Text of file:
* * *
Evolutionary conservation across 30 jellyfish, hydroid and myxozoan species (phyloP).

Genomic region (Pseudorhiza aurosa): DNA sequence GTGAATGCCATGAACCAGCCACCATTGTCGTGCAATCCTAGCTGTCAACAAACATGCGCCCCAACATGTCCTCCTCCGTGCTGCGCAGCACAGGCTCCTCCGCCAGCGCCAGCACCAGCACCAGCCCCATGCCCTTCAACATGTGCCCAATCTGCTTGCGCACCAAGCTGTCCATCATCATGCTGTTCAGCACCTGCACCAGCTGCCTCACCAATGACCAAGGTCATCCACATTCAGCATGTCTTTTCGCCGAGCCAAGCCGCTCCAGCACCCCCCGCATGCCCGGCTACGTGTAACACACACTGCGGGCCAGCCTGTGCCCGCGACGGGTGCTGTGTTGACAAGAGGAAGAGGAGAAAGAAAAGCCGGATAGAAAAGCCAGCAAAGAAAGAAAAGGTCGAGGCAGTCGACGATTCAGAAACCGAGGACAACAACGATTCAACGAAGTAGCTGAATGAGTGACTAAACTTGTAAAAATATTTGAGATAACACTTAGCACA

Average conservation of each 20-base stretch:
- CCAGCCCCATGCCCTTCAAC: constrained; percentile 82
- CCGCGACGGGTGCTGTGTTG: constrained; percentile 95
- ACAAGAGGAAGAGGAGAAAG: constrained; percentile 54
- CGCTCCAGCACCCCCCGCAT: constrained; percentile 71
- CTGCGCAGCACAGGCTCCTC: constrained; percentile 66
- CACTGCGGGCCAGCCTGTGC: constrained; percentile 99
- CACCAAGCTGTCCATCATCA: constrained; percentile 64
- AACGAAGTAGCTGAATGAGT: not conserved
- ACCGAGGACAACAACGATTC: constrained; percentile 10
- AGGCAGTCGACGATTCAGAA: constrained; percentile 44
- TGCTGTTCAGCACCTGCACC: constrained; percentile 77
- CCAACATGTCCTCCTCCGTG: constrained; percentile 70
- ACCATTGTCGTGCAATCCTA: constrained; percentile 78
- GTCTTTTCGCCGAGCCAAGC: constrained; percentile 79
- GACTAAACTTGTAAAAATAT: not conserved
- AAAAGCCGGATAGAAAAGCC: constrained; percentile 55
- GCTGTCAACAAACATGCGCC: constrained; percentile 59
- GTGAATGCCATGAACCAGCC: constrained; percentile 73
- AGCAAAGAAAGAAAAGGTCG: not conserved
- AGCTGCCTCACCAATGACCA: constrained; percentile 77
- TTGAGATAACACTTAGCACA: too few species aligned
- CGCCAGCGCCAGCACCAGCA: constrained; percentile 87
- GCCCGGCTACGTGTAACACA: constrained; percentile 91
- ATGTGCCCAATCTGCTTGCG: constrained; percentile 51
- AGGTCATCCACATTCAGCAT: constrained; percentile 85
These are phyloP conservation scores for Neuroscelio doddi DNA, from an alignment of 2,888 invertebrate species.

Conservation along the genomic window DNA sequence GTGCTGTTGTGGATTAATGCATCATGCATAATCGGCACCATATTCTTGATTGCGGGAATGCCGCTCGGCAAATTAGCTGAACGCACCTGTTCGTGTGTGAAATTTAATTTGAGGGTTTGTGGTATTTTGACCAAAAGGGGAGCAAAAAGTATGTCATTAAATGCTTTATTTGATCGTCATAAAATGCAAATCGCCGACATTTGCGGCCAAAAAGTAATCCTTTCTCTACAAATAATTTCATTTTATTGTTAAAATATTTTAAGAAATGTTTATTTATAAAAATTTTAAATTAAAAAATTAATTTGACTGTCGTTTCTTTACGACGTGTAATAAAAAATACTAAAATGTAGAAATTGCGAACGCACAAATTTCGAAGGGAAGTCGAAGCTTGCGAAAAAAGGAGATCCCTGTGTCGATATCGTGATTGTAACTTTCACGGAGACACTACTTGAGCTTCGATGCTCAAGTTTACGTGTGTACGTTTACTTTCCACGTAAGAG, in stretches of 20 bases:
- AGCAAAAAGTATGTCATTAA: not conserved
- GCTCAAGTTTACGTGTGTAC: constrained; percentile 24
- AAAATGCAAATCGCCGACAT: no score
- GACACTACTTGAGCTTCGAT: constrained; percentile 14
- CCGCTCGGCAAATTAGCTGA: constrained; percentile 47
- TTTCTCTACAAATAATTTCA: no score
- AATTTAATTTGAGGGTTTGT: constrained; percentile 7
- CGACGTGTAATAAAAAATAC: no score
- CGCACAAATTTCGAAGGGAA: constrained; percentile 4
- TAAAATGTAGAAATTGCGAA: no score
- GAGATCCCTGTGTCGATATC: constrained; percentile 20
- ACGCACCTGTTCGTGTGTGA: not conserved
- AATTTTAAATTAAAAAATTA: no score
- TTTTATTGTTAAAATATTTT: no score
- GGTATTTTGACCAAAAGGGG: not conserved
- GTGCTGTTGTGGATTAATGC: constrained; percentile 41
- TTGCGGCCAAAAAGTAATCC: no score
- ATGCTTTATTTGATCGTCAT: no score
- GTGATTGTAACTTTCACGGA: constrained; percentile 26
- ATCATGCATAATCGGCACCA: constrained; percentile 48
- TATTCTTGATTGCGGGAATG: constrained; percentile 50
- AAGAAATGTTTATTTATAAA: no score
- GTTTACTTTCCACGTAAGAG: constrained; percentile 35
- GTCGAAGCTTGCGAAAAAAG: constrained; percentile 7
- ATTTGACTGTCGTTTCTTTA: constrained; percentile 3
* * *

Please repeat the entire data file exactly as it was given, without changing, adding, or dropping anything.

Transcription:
Evolutionary conservation across 30 jellyfish, hydroid and myxozoan species (phyloP).

Genomic region (Pseudorhiza aurosa): DNA sequence GTGAATGCCATGAACCAGCCACCATTGTCGTGCAATCCTAGCTGTCAACAAACATGCGCCCCAACATGTCCTCCTCCGTGCTGCGCAGCACAGGCTCCTCCGCCAGCGCCAGCACCAGCACCAGCCCCATGCCCTTCAACATGTGCCCAATCTGCTTGCGCACCAAGCTGTCCATCATCATGCTGTTCAGCACCTGCACCAGCTGCCTCACCAATGACCAAGGTCATCCACATTCAGCATGTCTTTTCGCCGAGCCAAGCCGCTCCAGCACCCCCCGCATGCCCGGCTACGTGTAACACACACTGCGGGCCAGCCTGTGCCCGCGACGGGTGCTGTGTTGACAAGAGGAAGAGGAGAAAGAAAAGCCGGATAGAAAAGCCAGCAAAGAAAGAAAAGGTCGAGGCAGTCGACGATTCAGAAACCGAGGACAACAACGATTCAACGAAGTAGCTGAATGAGTGACTAAACTTGTAAAAATATTTGAGATAACACTTAGCACA

Average conservation of each 20-base stretch:
- CCAGCCCCATGCCCTTCAAC: constrained; percentile 82
- CCGCGACGGGTGCTGTGTTG: constrained; percentile 95
- ACAAGAGGAAGAGGAGAAAG: constrained; percentile 54
- CGCTCCAGCACCCCCCGCAT: constrained; percentile 71
- CTGCGCAGCACAGGCTCCTC: constrained; percentile 66
- CACTGCGGGCCAGCCTGTGC: constrained; percentile 99
- CACCAAGCTGTCCATCATCA: constrained; percentile 64
- AACGAAGTAGCTGAATGAGT: not conserved
- ACCGAGGACAACAACGATTC: constrained; percentile 10
- AGGCAGTCGACGATTCAGAA: constrained; percentile 44
- TGCTGTTCAGCACCTGCACC: constrained; percentile 77
- CCAACATGTCCTCCTCCGTG: constrained; percentile 70
- ACCATTGTCGTGCAATCCTA: constrained; percentile 78
- GTCTTTTCGCCGAGCCAAGC: constrained; percentile 79
- GACTAAACTTGTAAAAATAT: not conserved
- AAAAGCCGGATAGAAAAGCC: constrained; percentile 55
- GCTGTCAACAAACATGCGCC: constrained; percentile 59
- GTGAATGCCATGAACCAGCC: constrained; percentile 73
- AGCAAAGAAAGAAAAGGTCG: not conserved
- AGCTGCCTCACCAATGACCA: constrained; percentile 77
- TTGAGATAACACTTAGCACA: too few species aligned
- CGCCAGCGCCAGCACCAGCA: constrained; percentile 87
- GCCCGGCTACGTGTAACACA: constrained; percentile 91
- ATGTGCCCAATCTGCTTGCG: constrained; percentile 51
- AGGTCATCCACATTCAGCAT: constrained; percentile 85
These are phyloP conservation scores for Neuroscelio doddi DNA, from an alignment of 2,888 invertebrate species.

Conservation along the genomic window DNA sequence GTGCTGTTGTGGATTAATGCATCATGCATAATCGGCACCATATTCTTGATTGCGGGAATGCCGCTCGGCAAATTAGCTGAACGCACCTGTTCGTGTGTGAAATTTAATTTGAGGGTTTGTGGTATTTTGACCAAAAGGGGAGCAAAAAGTATGTCATTAAATGCTTTATTTGATCGTCATAAAATGCAAATCGCCGACATTTGCGGCCAAAAAGTAATCCTTTCTCTACAAATAATTTCATTTTATTGTTAAAATATTTTAAGAAATGTTTATTTATAAAAATTTTAAATTAAAAAATTAATTTGACTGTCGTTTCTTTACGACGTGTAATAAAAAATACTAAAATGTAGAAATTGCGAACGCACAAATTTCGAAGGGAAGTCGAAGCTTGCGAAAAAAGGAGATCCCTGTGTCGATATCGTGATTGTAACTTTCACGGAGACACTACTTGAGCTTCGATGCTCAAGTTTACGTGTGTACGTTTACTTTCCACGTAAGAG, in stretches of 20 bases:
- AGCAAAAAGTATGTCATTAA: not conserved
- GCTCAAGTTTACGTGTGTAC: constrained; percentile 24
- AAAATGCAAATCGCCGACAT: no score
- GACACTACTTGAGCTTCGAT: constrained; percentile 14
- CCGCTCGGCAAATTAGCTGA: constrained; percentile 47
- TTTCTCTACAAATAATTTCA: no score
- AATTTAATTTGAGGGTTTGT: constrained; percentile 7
- CGACGTGTAATAAAAAATAC: no score
- CGCACAAATTTCGAAGGGAA: constrained; percentile 4
- TAAAATGTAGAAATTGCGAA: no score
- GAGATCCCTGTGTCGATATC: constrained; percentile 20
- ACGCACCTGTTCGTGTGTGA: not conserved
- AATTTTAAATTAAAAAATTA: no score
- TTTTATTGTTAAAATATTTT: no score
- GGTATTTTGACCAAAAGGGG: not conserved
- GTGCTGTTGTGGATTAATGC: constrained; percentile 41
- TTGCGGCCAAAAAGTAATCC: no score
- ATGCTTTATTTGATCGTCAT: no score
- GTGATTGTAACTTTCACGGA: constrained; percentile 26
- ATCATGCATAATCGGCACCA: constrained; percentile 48
- TATTCTTGATTGCGGGAATG: constrained; percentile 50
- AAGAAATGTTTATTTATAAA: no score
- GTTTACTTTCCACGTAAGAG: constrained; percentile 35
- GTCGAAGCTTGCGAAAAAAG: constrained; percentile 7
- ATTTGACTGTCGTTTCTTTA: constrained; percentile 3